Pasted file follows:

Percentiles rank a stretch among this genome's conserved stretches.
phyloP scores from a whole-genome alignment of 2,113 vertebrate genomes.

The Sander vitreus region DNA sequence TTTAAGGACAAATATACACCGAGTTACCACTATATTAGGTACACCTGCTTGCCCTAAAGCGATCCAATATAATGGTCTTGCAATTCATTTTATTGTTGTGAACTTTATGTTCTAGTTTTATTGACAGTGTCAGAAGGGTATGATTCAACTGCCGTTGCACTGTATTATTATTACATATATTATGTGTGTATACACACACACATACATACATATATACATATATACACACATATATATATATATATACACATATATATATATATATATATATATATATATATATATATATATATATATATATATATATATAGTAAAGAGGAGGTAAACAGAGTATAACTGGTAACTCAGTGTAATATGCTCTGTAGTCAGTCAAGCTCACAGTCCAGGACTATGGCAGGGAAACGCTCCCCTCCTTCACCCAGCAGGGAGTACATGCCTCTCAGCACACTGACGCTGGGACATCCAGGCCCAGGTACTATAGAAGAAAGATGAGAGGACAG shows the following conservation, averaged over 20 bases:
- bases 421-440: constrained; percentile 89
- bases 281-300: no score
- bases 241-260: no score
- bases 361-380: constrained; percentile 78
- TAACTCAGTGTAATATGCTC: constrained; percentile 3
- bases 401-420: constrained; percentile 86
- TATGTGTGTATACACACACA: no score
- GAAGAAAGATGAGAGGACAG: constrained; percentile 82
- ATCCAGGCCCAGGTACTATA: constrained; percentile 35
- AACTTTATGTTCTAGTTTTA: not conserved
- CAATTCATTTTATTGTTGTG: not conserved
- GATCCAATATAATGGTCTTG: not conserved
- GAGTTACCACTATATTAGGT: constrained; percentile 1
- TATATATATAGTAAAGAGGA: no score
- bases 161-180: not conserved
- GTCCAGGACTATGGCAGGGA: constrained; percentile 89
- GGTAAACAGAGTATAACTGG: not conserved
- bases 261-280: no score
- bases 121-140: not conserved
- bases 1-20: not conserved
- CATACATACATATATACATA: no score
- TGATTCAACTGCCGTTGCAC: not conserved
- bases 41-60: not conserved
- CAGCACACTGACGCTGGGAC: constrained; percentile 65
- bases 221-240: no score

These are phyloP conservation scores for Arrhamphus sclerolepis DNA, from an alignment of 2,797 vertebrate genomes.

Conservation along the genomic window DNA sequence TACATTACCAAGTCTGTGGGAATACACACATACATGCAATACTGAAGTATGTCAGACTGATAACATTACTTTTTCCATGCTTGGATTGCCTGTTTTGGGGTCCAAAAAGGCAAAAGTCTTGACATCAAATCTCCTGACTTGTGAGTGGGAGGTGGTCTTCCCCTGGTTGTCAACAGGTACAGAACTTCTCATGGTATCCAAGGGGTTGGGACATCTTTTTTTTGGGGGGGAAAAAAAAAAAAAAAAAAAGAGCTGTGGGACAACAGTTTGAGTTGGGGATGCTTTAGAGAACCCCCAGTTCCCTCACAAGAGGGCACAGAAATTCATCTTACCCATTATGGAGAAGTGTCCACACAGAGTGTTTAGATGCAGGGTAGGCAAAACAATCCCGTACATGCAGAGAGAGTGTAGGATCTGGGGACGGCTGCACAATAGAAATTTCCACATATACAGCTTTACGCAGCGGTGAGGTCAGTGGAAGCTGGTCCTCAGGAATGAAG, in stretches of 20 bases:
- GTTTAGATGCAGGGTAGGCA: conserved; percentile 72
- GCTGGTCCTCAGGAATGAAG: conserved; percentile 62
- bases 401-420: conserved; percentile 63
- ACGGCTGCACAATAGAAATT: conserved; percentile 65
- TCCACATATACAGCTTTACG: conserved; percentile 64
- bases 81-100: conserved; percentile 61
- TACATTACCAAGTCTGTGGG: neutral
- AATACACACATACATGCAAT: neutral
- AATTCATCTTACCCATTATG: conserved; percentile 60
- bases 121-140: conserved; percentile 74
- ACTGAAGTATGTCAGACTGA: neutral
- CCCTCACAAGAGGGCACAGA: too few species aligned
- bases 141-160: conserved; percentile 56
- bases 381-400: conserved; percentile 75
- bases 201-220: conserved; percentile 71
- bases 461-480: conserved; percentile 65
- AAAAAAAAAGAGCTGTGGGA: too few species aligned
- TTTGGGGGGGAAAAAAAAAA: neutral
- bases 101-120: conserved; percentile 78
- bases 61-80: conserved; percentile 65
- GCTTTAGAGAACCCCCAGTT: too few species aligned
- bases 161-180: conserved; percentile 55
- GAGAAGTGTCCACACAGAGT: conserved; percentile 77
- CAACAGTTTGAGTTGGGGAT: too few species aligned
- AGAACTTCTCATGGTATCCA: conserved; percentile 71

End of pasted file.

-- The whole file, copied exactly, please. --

Percentiles rank a stretch among this genome's conserved stretches.
phyloP scores from a whole-genome alignment of 2,113 vertebrate genomes.

The Sander vitreus region DNA sequence TTTAAGGACAAATATACACCGAGTTACCACTATATTAGGTACACCTGCTTGCCCTAAAGCGATCCAATATAATGGTCTTGCAATTCATTTTATTGTTGTGAACTTTATGTTCTAGTTTTATTGACAGTGTCAGAAGGGTATGATTCAACTGCCGTTGCACTGTATTATTATTACATATATTATGTGTGTATACACACACACATACATACATATATACATATATACACACATATATATATATATATACACATATATATATATATATATATATATATATATATATATATATATATATATATATATATATATAGTAAAGAGGAGGTAAACAGAGTATAACTGGTAACTCAGTGTAATATGCTCTGTAGTCAGTCAAGCTCACAGTCCAGGACTATGGCAGGGAAACGCTCCCCTCCTTCACCCAGCAGGGAGTACATGCCTCTCAGCACACTGACGCTGGGACATCCAGGCCCAGGTACTATAGAAGAAAGATGAGAGGACAG shows the following conservation, averaged over 20 bases:
- bases 421-440: constrained; percentile 89
- bases 281-300: no score
- bases 241-260: no score
- bases 361-380: constrained; percentile 78
- TAACTCAGTGTAATATGCTC: constrained; percentile 3
- bases 401-420: constrained; percentile 86
- TATGTGTGTATACACACACA: no score
- GAAGAAAGATGAGAGGACAG: constrained; percentile 82
- ATCCAGGCCCAGGTACTATA: constrained; percentile 35
- AACTTTATGTTCTAGTTTTA: not conserved
- CAATTCATTTTATTGTTGTG: not conserved
- GATCCAATATAATGGTCTTG: not conserved
- GAGTTACCACTATATTAGGT: constrained; percentile 1
- TATATATATAGTAAAGAGGA: no score
- bases 161-180: not conserved
- GTCCAGGACTATGGCAGGGA: constrained; percentile 89
- GGTAAACAGAGTATAACTGG: not conserved
- bases 261-280: no score
- bases 121-140: not conserved
- bases 1-20: not conserved
- CATACATACATATATACATA: no score
- TGATTCAACTGCCGTTGCAC: not conserved
- bases 41-60: not conserved
- CAGCACACTGACGCTGGGAC: constrained; percentile 65
- bases 221-240: no score

These are phyloP conservation scores for Arrhamphus sclerolepis DNA, from an alignment of 2,797 vertebrate genomes.

Conservation along the genomic window DNA sequence TACATTACCAAGTCTGTGGGAATACACACATACATGCAATACTGAAGTATGTCAGACTGATAACATTACTTTTTCCATGCTTGGATTGCCTGTTTTGGGGTCCAAAAAGGCAAAAGTCTTGACATCAAATCTCCTGACTTGTGAGTGGGAGGTGGTCTTCCCCTGGTTGTCAACAGGTACAGAACTTCTCATGGTATCCAAGGGGTTGGGACATCTTTTTTTTGGGGGGGAAAAAAAAAAAAAAAAAAAGAGCTGTGGGACAACAGTTTGAGTTGGGGATGCTTTAGAGAACCCCCAGTTCCCTCACAAGAGGGCACAGAAATTCATCTTACCCATTATGGAGAAGTGTCCACACAGAGTGTTTAGATGCAGGGTAGGCAAAACAATCCCGTACATGCAGAGAGAGTGTAGGATCTGGGGACGGCTGCACAATAGAAATTTCCACATATACAGCTTTACGCAGCGGTGAGGTCAGTGGAAGCTGGTCCTCAGGAATGAAG, in stretches of 20 bases:
- GTTTAGATGCAGGGTAGGCA: conserved; percentile 72
- GCTGGTCCTCAGGAATGAAG: conserved; percentile 62
- bases 401-420: conserved; percentile 63
- ACGGCTGCACAATAGAAATT: conserved; percentile 65
- TCCACATATACAGCTTTACG: conserved; percentile 64
- bases 81-100: conserved; percentile 61
- TACATTACCAAGTCTGTGGG: neutral
- AATACACACATACATGCAAT: neutral
- AATTCATCTTACCCATTATG: conserved; percentile 60
- bases 121-140: conserved; percentile 74
- ACTGAAGTATGTCAGACTGA: neutral
- CCCTCACAAGAGGGCACAGA: too few species aligned
- bases 141-160: conserved; percentile 56
- bases 381-400: conserved; percentile 75
- bases 201-220: conserved; percentile 71
- bases 461-480: conserved; percentile 65
- AAAAAAAAAGAGCTGTGGGA: too few species aligned
- TTTGGGGGGGAAAAAAAAAA: neutral
- bases 101-120: conserved; percentile 78
- bases 61-80: conserved; percentile 65
- GCTTTAGAGAACCCCCAGTT: too few species aligned
- bases 161-180: conserved; percentile 55
- GAGAAGTGTCCACACAGAGT: conserved; percentile 77
- CAACAGTTTGAGTTGGGGAT: too few species aligned
- AGAACTTCTCATGGTATCCA: conserved; percentile 71